The primary purpose of holding the oversight hearing was to provide much-needed clarity regarding which state agencies are responsible for developing regulations and enforcing them on IHD product offerings. Agencies represented at the joint meeting included the Department of Public Health (DPH), the Massachusetts Department of Agricultural Resources (MDAR), and the Cannabis Control Commission, all of which provided statements about their respective agencies’ interactions with these controversial items.

“We have a situation where intoxicating hemp products are being produced probably from hemp that isn’t grown in Massachusetts, in labs that have no supervision, being put into packages that have no age requirements, and they’re competing with our lawful cannabis retailers,” Schmid said.

"We have a situation where intoxicating hemp products are being produced probably from hemp that isn’t grown in Massachusetts, in labs that have no supervision, being put into packages that have no age requirements, and they’re competing with our lawful cannabis retailers."

- Massachusetts Rep. Paul Schmid, Chair of the Agriculture Committee

 

For their part, the DPH and MDAR both expressed the position that hemp products are illegal, a dubious legal position considering judges in several states have already ruled that the Farm Bill legalized all hemp derivatives and uses. Despite those legal precedents, both agencies recently released guidelines stating that hemp-based products can only be sold by licensed cannabis dispensaries.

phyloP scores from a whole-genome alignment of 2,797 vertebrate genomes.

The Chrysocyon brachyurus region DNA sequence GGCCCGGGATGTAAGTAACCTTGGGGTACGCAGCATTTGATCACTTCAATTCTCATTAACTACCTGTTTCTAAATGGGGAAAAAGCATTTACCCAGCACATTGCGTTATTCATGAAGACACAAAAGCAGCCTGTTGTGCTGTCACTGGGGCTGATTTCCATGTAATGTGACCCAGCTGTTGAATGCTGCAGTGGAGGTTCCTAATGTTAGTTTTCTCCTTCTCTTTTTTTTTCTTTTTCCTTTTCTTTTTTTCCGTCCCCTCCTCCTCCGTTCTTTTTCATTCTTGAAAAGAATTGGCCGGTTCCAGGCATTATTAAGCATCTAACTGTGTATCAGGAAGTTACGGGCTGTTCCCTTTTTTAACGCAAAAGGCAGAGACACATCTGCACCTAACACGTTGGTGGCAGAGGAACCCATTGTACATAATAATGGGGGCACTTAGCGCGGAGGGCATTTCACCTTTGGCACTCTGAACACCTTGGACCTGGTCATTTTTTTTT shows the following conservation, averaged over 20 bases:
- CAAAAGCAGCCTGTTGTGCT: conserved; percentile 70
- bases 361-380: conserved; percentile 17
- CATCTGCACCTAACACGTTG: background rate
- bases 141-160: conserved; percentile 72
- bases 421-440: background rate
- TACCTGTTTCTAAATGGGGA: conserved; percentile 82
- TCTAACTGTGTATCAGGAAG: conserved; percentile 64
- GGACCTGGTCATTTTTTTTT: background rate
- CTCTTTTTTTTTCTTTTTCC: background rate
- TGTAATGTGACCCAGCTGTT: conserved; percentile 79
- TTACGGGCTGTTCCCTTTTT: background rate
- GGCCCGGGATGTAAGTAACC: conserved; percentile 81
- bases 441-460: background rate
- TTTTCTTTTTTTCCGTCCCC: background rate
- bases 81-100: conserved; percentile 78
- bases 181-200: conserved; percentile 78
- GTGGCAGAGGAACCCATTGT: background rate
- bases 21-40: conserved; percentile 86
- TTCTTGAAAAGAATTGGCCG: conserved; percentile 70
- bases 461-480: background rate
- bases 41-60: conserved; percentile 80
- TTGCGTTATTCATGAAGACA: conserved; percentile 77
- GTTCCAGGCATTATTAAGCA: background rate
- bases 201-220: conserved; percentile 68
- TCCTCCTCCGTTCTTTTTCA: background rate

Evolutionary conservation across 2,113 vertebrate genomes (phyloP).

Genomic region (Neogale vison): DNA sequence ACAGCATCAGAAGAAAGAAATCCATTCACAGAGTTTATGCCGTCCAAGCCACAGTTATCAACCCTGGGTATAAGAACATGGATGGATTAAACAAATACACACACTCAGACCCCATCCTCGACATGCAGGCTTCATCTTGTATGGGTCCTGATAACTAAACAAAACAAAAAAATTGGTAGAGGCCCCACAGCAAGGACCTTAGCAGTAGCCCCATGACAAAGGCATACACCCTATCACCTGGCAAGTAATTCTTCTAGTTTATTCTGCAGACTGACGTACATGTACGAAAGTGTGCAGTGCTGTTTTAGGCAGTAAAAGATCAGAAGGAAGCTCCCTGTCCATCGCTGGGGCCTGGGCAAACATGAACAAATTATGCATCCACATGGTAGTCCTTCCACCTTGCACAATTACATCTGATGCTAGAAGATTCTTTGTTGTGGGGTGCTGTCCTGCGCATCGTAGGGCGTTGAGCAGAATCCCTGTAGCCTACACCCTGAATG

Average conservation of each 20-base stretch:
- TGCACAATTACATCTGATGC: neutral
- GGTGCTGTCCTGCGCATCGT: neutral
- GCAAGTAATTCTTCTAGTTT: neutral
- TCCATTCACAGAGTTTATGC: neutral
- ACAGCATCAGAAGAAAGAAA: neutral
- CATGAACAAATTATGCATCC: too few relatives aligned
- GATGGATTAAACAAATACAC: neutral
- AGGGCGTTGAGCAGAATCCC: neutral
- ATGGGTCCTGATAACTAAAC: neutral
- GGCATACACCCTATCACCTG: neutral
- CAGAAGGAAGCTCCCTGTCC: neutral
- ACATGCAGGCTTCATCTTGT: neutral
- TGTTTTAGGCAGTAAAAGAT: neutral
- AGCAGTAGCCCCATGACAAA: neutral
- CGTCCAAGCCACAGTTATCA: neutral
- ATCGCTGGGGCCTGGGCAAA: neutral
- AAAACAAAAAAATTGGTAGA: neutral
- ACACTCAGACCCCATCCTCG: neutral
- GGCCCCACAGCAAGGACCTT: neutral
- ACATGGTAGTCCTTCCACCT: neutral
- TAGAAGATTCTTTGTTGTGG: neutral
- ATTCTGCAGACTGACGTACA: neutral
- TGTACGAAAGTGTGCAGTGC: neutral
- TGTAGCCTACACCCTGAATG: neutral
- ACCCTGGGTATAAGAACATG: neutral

However, the onus for enforcing those rules falls on local health boards, which are painfully under-resourced financially and manpower-wise. “The current situation is untenable. The joint guidance is very welcome and it is going to assist in our ability to enforce, but it’s not a silver bullet. We’re still going to see those [hemp] Skittles and gummies, and beverages out there. We really can’t respond in force as quickly as we need to or with the clarity that we need,” said Cheryl Sbarra, the head of the Massachusetts Association of Health Boards.

 

"The current situation is untenable. The joint guidance is very welcome and it is going to assist in our ability to enforce, but it’s not a silver bullet. We’re still going to see those [hemp] Skittles and gummies, and beverages out there. We really can’t respond in force as quickly as we need to or with the clarity that we need."

   - Cheryl Sbarra, Head of the Massachusetts Association of Health Boards

 

The hope is that during next year’s legislative session, lawmakers can develop legislation clarifying which agencies are responsible for what and provide the necessary funding to help those regulatory bodies appropriately enforce rules and guidelines ensuring the efficacy and safety of hemp products. 

Massachusetts lawmakers face a situation similar to those confronting many of their counterparts in other states. A new Farm Bill, with provisions addressing hemp and IHDs, would be a nice Election Day gift for state politicians across the country. In lieu of that highly unlikely outcome, Commonwealth citizens will be on their own.